Guard’s operations branch chief dies at Camp Keyes


AUGUSTA — Veterans, state leaders and a community are mourning the death of a longtime Maine National Guard leader, Lt. Col. Michael J. Backus of Wilton.

Backus died unexpectedly Monday while performing duties at Camp Keyes in Augusta, said Maj. Michael Steinbuchel, spokesman for the Maine National Guard. “The cause of his death is still under investigation.”

Backus, 44, is survived by his wife and three sons. Steinbuchel said he and other co-workers are still in shock, especially because Backus was the “picture of health.”

“I don’t think there was a guy at Camp Keyes who didn’t go home (on Monday) and hug and kiss his wife,” the major said.

“We are shocked and saddened by the unexpected loss of Lt. Col. Backus,” Brigadier Gen. James D. Campbell, adjutant general of the Maine National Guard, said Tuesday in a statement. “Mike was a long-standing career officer who served professionally in a number of key assignments and served the country and state well. Our thoughts and prayers are with his family during this difficult time.”

Backus graduated from Mt. Blue High School in 1986 and from the United States Military Academy at West Point in 1990.

After West Point, he was selected to attend flight school, where he trained and served as an Apache helicopter pilot, Steinbuchel said. Backus joined the Maine Army National Guard in 2001, where he qualified as a Black Hawk helicopter pilot.

He flew medevac helicopters with the 112th Medical Company in 2003 while the unit was deployed to Iraq. Upon his return stateside, “Backus was handpicked to help establish the National Guard Bureau State Partnership Program in Maine, beginning our ongoing relationship with the country of Montenegro,” Steinbuchel said.

Backus held several high-profile military roles over the years, including director of public affairs for the Maine National Guard before becoming executive officer of the Guard’s 52nd Troop Command in Bangor in 2008. In February 2009, he became the recruiting and retention battalion commander for the Guard and in May 2012 was promoted to operations branch chief.

“In my world, those are ‘you-made-it’-type jobs,” Steinbuchel said.

In November, Backus gave a speech in his hometown of Wilton about what Veterans Day means. He will be missed by all who knew him, Steinbuchel said.

“Mike was a top-notch guy,” the major said. “I never met a person who didn’t like him. He was always making you laugh and feel at ease.”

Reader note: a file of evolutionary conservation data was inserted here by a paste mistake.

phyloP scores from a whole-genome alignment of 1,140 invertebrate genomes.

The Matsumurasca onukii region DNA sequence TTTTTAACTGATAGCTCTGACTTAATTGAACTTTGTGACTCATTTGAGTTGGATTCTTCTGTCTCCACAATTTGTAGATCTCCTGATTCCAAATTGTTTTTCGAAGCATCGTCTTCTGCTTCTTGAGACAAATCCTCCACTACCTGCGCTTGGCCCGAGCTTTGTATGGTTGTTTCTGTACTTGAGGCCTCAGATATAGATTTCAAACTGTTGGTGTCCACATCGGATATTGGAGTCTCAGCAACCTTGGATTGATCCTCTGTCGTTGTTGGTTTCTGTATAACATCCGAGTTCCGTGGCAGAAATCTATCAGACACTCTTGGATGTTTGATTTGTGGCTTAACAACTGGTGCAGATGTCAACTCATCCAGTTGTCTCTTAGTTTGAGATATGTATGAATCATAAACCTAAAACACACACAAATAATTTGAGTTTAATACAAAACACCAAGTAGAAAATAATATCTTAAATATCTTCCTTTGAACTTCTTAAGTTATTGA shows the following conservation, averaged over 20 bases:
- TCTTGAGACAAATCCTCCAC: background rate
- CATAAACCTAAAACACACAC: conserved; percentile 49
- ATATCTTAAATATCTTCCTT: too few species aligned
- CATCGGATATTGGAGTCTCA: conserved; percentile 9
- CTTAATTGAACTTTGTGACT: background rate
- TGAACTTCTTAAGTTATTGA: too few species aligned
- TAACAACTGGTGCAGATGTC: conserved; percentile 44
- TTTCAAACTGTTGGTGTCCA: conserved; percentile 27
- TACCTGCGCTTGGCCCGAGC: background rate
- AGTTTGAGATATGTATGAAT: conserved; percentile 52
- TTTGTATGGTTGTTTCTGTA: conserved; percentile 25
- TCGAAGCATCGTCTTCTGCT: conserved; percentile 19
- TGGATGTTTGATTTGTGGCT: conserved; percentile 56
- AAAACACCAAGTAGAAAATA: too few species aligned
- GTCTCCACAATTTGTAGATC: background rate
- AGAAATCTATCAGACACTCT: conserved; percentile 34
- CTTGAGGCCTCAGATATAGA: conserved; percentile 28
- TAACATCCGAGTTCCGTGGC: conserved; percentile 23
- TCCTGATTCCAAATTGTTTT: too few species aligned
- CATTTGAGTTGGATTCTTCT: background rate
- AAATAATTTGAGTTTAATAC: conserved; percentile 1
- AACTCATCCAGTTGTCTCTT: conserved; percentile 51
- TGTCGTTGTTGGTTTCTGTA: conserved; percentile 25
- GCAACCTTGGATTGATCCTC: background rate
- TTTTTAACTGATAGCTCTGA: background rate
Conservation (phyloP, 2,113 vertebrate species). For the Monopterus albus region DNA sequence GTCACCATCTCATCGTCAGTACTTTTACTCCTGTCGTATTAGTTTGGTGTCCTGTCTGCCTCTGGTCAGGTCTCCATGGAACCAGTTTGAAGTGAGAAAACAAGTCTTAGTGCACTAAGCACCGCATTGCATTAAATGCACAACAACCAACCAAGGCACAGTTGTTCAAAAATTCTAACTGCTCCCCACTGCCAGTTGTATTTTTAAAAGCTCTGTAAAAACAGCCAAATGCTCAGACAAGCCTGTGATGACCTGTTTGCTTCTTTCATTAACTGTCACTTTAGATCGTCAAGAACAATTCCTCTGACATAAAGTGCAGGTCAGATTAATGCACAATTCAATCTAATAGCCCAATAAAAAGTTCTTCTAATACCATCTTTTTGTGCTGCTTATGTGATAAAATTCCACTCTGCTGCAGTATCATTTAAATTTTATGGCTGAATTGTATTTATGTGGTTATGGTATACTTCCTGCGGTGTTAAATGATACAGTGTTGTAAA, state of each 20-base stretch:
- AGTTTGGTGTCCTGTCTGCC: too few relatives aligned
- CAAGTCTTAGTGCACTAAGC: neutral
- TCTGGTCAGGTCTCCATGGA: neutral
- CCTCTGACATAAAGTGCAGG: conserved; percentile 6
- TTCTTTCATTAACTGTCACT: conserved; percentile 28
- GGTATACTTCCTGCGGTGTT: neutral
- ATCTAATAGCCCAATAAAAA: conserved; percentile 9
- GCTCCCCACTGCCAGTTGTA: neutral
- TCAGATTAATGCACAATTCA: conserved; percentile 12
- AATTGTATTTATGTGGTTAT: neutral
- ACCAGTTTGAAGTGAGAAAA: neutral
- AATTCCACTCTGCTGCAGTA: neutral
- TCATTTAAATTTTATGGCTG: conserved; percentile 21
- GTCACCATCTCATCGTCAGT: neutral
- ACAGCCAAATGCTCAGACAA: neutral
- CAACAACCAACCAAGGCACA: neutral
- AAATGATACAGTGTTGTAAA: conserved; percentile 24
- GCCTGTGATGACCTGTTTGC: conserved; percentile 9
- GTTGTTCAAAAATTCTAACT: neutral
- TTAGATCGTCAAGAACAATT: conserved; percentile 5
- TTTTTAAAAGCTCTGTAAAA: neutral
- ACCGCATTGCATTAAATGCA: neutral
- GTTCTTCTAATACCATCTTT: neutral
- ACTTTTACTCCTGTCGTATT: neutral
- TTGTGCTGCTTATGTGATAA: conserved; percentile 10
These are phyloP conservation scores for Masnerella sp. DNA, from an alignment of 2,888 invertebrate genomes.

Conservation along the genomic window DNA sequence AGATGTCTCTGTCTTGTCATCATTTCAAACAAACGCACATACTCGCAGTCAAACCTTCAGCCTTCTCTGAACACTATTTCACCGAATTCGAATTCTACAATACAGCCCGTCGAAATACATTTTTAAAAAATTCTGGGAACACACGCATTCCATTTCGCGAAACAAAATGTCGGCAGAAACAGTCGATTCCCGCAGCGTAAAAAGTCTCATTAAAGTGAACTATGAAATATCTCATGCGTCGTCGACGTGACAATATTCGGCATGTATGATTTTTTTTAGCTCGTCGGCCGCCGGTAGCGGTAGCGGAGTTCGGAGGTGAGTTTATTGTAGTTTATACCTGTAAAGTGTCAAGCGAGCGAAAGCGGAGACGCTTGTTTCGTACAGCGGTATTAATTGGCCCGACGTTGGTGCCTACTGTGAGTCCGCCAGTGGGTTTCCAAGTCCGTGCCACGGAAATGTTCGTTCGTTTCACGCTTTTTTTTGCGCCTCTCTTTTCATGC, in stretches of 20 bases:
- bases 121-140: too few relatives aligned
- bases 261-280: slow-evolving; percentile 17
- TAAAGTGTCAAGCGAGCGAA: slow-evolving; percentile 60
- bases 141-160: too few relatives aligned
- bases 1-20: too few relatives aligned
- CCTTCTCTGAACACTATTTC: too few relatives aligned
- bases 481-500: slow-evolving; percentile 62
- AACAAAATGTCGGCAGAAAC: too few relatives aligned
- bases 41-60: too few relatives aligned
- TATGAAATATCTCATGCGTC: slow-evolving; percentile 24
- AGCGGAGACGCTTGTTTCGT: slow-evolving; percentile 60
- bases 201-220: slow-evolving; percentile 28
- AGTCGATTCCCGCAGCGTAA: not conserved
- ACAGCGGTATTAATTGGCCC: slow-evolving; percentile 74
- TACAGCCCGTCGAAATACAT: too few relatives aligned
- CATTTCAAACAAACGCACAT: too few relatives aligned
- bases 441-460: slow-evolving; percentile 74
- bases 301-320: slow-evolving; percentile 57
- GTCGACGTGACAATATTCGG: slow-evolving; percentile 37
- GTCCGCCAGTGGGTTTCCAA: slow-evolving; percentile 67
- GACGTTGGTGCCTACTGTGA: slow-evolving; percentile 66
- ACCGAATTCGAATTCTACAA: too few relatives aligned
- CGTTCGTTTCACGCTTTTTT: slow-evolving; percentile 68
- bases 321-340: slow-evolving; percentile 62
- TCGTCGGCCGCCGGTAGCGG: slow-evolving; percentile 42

State Sen. Tom Saviello, R-Wilton, expressed deep sadness for Backus’ death.

“This is not only a profound loss for the Guard, but for Col. Backus’ entire community,” Saviello said. “I first got to know him as one of my constituents in District 18, but over the years, he became a close friend. He accomplished extraordinary things at a young age in the military, and I am certain he would have gone on to serve in elected office at some point.”

Saviello said he often remarked that Backus was the “new generation” and that he always expected Backus to move up and take over as Saviello’s generation moved on.

“He was always there for anyone,” Saviello said, remembering Backus’ deep roots in the community. The senator spoke fondly of Backus’ sons, two of whom played football for Mt. Blue High School and one who currently plays soccer. His oldest son is attending Maine Maritime Academy, Saviello said.

“Mike always supported the sports programs,” Saviello said. “He organized tailgates, made sure the grills were all where they were supposed to be, cooked for the whole thing and made sure it was all packed up when it was over.”

Saviello remembered how he and Backus worked together to establish a veterans’ program in Wilton. The pair put on three veterans’ recognition programs at the local church where they officially “welcomed home” Vietnam vets.

“They hugged us and some of them were crying” Saviello said.

When Saviello notified his daughter of Backus’ death, she recalled how at the last Christmas service, Backus was a bell-ringer in the program. Afterward, she and Backus stood and looked at a remembrance tree together; that memory was made more vivid today, Saviello said.

Speaking of Backus’ career, Saviello said he was not aware of his West Point education until two years ago. As the senator put it, Backus didn’t “wear it on his sleeve.”

Saviello said Backus was not one to brag about his education, career or rank. His humility made him a team player among his enlisted ranks, as well.

“He was a Black Hawk pilot,” Saviello said. “He never bragged about it.”

He added, “We lost a person who cared about his family, his community and his country. My biggest concern is for his family.”

Saviello recalled that when he lost his wife 14 years ago, it was difficult to raise a young family. His thoughts and prayers are with the Backus family now.